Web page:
|The three laws of motion: firstly, that a body will only moved when acted on by an outside force (see: external force); two, that greater the force, the greater the change in motion (aka acceleration); third, that for every action (force) there is an equal and opposite reaction (force), which implies that forces are always found in pairs (see also: conjugate variables). |
The three laws of motion, as a set, were codified by English physicist Isaac Newton and first presented in his 1687 Principia, the first sixty copies of which were printed and shipped on a wagon from London to Cambridge.
First law of motion
See main: First law of motionGreek philosopher-scientist Aristotle (384-322BC) was one of the first to grapple with the outlines of the first law; discussions of which resulting from his investigations into the nature abhors a vacuum query, which he was an advocator of. Aristotle’s proto-version version of the first law was: 
“Nobody can give a reason why a body that has been put into motion in empty space should stop on its own account. Why should it stop in one place rather than in another? Thus it will remain at rest, or it will of necessity keep moving ad infinitum unless it is hindered from doing so.”
Greek physicist-engineer Hero (c.10-70AD) stated the following on the matter: 
“Bodies will have a rapid motion through a vacuum where there is nothing to obstruct or repel them, until they are in contact.”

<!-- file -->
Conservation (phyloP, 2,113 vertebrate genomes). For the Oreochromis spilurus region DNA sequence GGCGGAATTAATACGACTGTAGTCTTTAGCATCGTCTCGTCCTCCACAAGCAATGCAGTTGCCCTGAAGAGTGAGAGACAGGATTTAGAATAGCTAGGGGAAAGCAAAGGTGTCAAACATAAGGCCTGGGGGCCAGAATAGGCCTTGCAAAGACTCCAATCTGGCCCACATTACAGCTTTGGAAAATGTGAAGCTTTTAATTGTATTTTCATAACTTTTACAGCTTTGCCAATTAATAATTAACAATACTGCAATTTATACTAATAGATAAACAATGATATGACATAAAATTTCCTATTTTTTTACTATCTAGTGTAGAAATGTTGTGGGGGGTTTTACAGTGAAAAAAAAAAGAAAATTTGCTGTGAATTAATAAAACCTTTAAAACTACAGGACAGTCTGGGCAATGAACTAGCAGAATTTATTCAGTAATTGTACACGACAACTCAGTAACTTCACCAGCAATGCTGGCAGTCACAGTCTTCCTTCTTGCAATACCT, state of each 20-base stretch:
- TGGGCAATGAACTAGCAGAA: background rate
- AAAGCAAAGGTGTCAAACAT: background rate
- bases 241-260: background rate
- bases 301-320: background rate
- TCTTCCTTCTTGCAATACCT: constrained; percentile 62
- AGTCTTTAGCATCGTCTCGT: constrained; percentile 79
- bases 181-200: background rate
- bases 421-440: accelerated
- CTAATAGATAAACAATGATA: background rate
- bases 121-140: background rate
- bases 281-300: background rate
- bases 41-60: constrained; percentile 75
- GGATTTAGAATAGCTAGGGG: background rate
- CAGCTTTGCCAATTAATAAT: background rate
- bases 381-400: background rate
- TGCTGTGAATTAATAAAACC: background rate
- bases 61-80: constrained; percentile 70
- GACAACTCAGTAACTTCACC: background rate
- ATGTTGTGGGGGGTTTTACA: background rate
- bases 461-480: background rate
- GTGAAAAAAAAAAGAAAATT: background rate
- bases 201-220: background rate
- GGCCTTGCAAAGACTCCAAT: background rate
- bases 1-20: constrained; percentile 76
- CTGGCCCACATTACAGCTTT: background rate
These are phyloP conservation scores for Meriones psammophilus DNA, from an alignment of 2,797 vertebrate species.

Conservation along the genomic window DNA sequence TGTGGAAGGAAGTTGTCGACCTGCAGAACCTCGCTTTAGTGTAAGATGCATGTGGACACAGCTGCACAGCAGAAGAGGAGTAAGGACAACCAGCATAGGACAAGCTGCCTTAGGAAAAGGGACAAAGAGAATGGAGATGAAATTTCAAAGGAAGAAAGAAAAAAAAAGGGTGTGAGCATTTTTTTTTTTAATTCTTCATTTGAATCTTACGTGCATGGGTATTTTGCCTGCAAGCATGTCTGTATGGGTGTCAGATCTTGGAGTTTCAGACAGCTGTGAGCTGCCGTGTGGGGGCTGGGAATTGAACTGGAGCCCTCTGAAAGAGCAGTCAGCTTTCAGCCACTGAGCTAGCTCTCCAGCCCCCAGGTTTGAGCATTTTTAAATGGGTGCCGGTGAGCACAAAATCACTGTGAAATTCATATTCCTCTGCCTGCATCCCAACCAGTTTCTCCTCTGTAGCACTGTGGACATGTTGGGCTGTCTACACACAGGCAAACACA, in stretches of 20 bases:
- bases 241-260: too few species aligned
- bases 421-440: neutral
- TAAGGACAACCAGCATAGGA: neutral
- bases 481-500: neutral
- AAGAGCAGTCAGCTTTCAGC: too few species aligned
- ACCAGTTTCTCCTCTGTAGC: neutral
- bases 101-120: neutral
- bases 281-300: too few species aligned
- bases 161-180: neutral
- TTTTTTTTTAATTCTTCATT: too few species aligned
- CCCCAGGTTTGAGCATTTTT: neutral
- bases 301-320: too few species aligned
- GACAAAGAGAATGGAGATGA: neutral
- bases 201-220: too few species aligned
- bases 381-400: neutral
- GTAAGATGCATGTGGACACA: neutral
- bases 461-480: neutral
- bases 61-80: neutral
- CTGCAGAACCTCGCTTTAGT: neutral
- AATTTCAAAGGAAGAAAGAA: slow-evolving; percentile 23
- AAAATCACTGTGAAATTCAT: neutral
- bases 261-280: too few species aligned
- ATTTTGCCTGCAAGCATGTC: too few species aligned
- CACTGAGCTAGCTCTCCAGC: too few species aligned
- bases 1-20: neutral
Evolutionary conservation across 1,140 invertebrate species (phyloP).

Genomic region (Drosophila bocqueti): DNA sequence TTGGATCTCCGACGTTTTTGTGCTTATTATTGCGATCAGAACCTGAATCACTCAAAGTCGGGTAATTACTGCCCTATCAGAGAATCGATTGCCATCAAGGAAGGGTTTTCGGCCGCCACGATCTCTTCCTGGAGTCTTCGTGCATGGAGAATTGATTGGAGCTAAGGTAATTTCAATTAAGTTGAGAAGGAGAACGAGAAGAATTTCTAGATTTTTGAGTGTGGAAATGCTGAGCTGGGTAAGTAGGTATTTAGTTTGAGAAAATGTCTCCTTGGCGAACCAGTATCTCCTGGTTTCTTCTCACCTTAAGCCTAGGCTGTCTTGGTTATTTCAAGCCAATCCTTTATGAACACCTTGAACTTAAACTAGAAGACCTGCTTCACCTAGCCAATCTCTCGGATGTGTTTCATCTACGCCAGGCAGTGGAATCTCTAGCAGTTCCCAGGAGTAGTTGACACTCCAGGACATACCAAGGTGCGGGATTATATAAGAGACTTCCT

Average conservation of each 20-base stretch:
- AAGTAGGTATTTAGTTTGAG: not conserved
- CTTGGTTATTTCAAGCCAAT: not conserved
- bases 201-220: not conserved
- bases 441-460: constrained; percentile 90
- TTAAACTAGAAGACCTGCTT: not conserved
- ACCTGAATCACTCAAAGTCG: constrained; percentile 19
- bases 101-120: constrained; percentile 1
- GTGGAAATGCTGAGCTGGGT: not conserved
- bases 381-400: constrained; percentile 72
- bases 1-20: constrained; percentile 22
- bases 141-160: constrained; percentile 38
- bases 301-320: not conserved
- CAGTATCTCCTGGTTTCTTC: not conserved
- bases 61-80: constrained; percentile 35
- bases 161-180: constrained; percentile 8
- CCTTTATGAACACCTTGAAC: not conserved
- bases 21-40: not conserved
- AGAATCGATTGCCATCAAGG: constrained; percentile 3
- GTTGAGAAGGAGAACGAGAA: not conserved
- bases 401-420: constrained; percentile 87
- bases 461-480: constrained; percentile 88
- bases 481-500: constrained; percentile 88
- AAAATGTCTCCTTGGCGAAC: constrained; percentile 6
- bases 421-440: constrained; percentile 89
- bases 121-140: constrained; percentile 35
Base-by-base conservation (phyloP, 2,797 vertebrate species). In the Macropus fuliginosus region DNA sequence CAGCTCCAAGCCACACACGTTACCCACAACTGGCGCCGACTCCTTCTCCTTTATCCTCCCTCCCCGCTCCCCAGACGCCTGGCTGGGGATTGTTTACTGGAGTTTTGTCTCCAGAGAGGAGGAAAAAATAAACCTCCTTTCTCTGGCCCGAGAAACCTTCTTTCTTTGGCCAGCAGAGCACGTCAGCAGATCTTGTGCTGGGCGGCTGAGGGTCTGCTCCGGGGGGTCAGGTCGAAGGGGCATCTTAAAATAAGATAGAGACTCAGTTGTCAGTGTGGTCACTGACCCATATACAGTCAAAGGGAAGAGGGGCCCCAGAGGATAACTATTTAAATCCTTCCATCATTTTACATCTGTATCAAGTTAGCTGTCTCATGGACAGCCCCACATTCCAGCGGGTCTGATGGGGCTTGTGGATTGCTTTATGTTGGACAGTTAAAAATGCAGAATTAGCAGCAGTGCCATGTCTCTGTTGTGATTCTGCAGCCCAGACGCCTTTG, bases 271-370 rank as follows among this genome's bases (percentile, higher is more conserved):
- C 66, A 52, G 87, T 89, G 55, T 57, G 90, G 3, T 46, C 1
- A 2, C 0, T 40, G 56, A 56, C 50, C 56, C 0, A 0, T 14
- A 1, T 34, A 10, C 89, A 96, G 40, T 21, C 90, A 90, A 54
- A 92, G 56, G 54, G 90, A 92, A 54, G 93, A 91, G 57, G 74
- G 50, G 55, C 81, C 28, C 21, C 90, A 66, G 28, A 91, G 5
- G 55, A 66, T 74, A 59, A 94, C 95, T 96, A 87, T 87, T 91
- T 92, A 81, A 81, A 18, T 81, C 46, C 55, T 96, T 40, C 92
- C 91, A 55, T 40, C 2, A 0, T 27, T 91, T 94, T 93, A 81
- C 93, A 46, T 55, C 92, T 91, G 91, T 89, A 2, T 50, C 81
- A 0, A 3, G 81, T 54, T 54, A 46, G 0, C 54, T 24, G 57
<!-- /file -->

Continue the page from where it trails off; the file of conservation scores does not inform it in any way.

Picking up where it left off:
|The 1687 original rendition of the laws of motion by Isaac Newton, according to the English translation by Andrew Motte (1850). |
“Nothing whatever can be moved by itself, but its motion is effected through another. There is no other force.”
“All movement tends to maintenance, or rather that all moved bodies continue to move along as the impression of the force of their motors (original impulse) remains in them.”
In c.1600, Italian physicist Galileo Galilei outlined a proto-version of the first law of motion in the form of the principle of inertia, or Galileo's principle, refined—there are two states: being at rest and moving uniformly, which are to be treated as being the same. 
In 1644, Rene Descartes, in his Principles of Philosophy, proposed seven laws of motion, which, supposedly, were almost entirely wrong. In 1687, Newton codified the first law of motion as follows:
“Every body perseveres in its state of being at rest or of moving uniformly straight forward, except insofar as it is compelled to change its state by forces impressed.”
Second law of motion
See main: Second law of motionThe second law of motion, according to Newton (1687), states that:
“A change in motion is proportional to the motive force impressed and takes place along the straight line in which that force is impressed.”
In equation form, relation is defined by the following formula:
which states that the force F acting on a body of mass m will tend to cause an acceleration a of motion. Force, in other words, generates motion, and these are quantities to be added and multiplied according to mathematics.